Serve warm or at room temperature.

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Entrée, Gluten Free, Fall, Summer

VEGETABLE QUINOA BURGERS

Veggie Quinoa Burger . Sprouted Kitchen
Veggie Quinoa Burger . Sprouted Kitchen

I don't typically click over to articles that people post on Facebook, Twitter etc. but every now and then a title catches my eye. It was a piece in New York Magazine recently called The Day I Started Lying to Ruth - written by a cancer doctor husband who lost his wife to cancer. We know a few close people struggling with the disease themselves and when I read things like this, I'm both sad and shocked that there are countless people fighting this fight. It may not be mine personally, but it is always someone's mother or child or parent and it's gut wrenching. The article was thoughtfully written, he draws you into his story. There is a line in the beginning that made me think, and not even about cancer or illness like the article leads. "It was a warm night for early June, the beginning of the winter in Argentina. People crowded the sidewalks, returning from work, stopping for dinner. All the everyday stuff that fills our lives, neither adding particular meaning or taking it away." And I thought about what most of my days are composed of - it isn't really a routine, but something similar to one. Not everyday can be filled with moments like dream travel, getting married, job promotions, the birth of a child, or achieving some huge goal and the like... but is everything between not adding or taking away meaning? I know he was speaking in general terms, but it just made me think of the in-between and how I actually truly value that time when I give it due credit. Hugh and I stayed up late hanging some things in the baby room last night  (I am a recent fan of these wall appliques, I'll post a picture on IG when the room is slightly more finished). I'd consider it an "in-between" evening, nothing particularly special happening, but I will remember us trying so hard to make a special room for the wee ones arrival. Hugh was using a level to place the stickers and my non-crafty self was making a mobile out of a lucky dream catcher I was gifted. The in-between of the big stuff is still good stuff, you just have to pay closer attention, make note of it. In reading the article, his story was marked by all sorts of "normal" moments, the details that make the whole piece interesting really. I don't want to forget that next time I feel in a rut. The in-between has it's own subtle remark.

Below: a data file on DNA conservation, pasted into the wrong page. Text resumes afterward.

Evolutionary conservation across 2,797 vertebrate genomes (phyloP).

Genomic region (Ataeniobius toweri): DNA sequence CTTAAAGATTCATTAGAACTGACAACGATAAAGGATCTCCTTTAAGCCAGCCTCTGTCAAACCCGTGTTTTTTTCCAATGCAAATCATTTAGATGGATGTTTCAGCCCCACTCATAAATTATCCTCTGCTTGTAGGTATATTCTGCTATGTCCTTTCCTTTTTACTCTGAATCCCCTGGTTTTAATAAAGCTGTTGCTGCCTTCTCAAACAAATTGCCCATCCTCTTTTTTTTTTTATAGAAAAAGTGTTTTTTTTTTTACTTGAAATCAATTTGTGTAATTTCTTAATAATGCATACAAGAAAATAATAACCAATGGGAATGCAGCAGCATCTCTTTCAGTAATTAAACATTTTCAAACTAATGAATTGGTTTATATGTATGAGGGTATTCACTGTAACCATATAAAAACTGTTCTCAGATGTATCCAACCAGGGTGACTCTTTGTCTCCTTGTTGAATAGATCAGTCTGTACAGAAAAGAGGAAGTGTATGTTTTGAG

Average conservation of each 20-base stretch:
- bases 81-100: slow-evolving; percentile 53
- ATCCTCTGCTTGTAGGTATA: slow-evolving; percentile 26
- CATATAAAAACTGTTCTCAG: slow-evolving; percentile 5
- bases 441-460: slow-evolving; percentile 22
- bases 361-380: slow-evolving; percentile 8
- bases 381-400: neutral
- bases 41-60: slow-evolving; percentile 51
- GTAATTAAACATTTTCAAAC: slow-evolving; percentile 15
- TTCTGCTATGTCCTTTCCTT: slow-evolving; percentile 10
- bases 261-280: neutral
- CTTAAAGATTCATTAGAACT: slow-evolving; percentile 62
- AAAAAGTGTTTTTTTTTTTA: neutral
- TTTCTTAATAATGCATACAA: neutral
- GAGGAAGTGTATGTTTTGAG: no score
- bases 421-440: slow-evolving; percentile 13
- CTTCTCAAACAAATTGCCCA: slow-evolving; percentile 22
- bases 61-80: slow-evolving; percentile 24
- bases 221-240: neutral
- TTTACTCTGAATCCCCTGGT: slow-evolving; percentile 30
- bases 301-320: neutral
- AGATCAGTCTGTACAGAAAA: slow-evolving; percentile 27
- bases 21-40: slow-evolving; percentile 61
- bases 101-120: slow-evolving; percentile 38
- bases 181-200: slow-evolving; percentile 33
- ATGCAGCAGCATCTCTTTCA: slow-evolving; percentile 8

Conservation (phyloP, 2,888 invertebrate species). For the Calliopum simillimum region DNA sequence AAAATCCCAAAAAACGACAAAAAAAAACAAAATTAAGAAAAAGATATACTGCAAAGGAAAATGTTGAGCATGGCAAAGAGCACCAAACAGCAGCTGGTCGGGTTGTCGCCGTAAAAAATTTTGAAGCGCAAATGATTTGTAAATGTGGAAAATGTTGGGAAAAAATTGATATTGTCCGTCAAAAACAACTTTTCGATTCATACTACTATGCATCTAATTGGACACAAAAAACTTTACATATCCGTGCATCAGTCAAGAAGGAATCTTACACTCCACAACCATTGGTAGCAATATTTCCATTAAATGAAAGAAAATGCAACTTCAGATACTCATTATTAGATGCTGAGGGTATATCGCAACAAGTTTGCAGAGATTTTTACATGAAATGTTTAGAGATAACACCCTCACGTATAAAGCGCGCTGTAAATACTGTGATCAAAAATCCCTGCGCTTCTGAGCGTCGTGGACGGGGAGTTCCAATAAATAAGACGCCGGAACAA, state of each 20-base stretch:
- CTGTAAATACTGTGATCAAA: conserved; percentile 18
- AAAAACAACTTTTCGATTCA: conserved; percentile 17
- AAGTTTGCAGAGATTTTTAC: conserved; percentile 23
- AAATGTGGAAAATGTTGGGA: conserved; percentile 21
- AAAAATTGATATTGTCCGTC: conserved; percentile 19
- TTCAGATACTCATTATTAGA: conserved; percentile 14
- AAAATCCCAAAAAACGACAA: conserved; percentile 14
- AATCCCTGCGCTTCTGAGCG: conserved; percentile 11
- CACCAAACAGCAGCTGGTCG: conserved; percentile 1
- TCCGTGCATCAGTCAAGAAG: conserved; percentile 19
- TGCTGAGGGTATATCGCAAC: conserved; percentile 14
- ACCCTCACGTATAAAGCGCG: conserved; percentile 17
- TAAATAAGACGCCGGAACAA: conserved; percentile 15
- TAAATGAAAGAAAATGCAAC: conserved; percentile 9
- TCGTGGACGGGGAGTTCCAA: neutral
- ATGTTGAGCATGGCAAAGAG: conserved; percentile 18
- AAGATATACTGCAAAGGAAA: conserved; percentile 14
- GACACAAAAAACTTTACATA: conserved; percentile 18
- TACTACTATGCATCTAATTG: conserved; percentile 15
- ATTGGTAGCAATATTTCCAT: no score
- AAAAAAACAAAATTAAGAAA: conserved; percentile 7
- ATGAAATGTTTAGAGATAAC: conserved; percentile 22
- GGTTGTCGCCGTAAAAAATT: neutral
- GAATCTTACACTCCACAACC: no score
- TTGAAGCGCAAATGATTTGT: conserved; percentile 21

I have a little extra time this week and wanted to put together some freezer meals for when the babe is here and I don't have time nor want to cook. I ripped out this recipe for a quinoa burger out of the local paper and figured it'd be worth a shot. I'm aware veggie burger recipes are not hard to come by, which is why I think they interest me, like a chocolate chip cookie, always being changed just a little bit to be different or better. I threw this one on a bun with avocado and cheese and a generous slather of mustard. Ask me in a few weeks and it will likely be back on a big mound of salad with an egg on top while I am trying to get back into my pre-baby clothes. Either way, a general veggie burger recipe is always nice to have on hand.

Veggie Quinoa Burger . Sprouted Kitchen
Veggie Quinoa Burger . Sprouted Kitchen

VEGETABLE QUINOA BURGERS // Makes 6

Adapted from The Los Angeles Times from Cafe Pasqual, New Mexico

These are not veggie burgers to be grilled - they are delicate and moist and could not handle a flip on grates. I make a note at the end of the recipe, but they are best pan seared or baked. They would be adorable small and on mini sliders. 

Nutritional yeast can be found at health food stores or online. It is a vegan alternative to a somewhat cheesy flavor. It offers depth of flavor here, but you could certainly make these without it. These are a very basically seasoned burger which I like - add flavor in sauces, spread, slaw, cheese etc. as you wish. 

  • 3/4 cup quinoa
  • 1 1/3 cups broth or water
  • 1 small zucchini
  • 2 large portobello mushrooms, stems removed and finely chopped
  • 1/4 cup olive oil
  • 1 large shallot or 1/2 a yellow onion, minced
  • 2 tsp. dried oregano
  • 1/2 tsp. cayenne
  • 2 tsp. soy sauce, tamari or Braggs aminos
  • 1 Tbsp. nutritional yeast
  • 1 cup coarse ground oats or breadcrumbs
  • 3 Tbsp. flaxmeal
  • 2/3 cup mashed cooked sweet potato
  • sea salt and pepper

avocado, cheese, mustard, greens and buns of choice for serving

Veggie Quinoa Burger . Sprouted Kitchen
Veggie Quinoa Burger . Sprouted Kitchen

Rinse the quinoa in a mesh strainer. Bring the quinoa and broth or water to a boil in a pot. Turn it to a gentle simmer and cover and cook until liquid is absorbed and the quinoa is cooked, about 13 minutes. Stir, leave the lid ajar and set aside to cool. 

While the quinoa cooks, grate the zucchini. Spread it on a kitchen towel and ring out the extra moisture. 

In a large sauté pan, warm the olive oil over medium heat. Add the shallot or onion and sauté for 3 minutes until softened. Add the mushrooms, zucchini, generous pinches of salt and pepper and sauté another 5 minutes until cooked down and much of the liquid has been cooked out. Stir in the oregano, cayenne and soy sauce and turn the heat off to cool.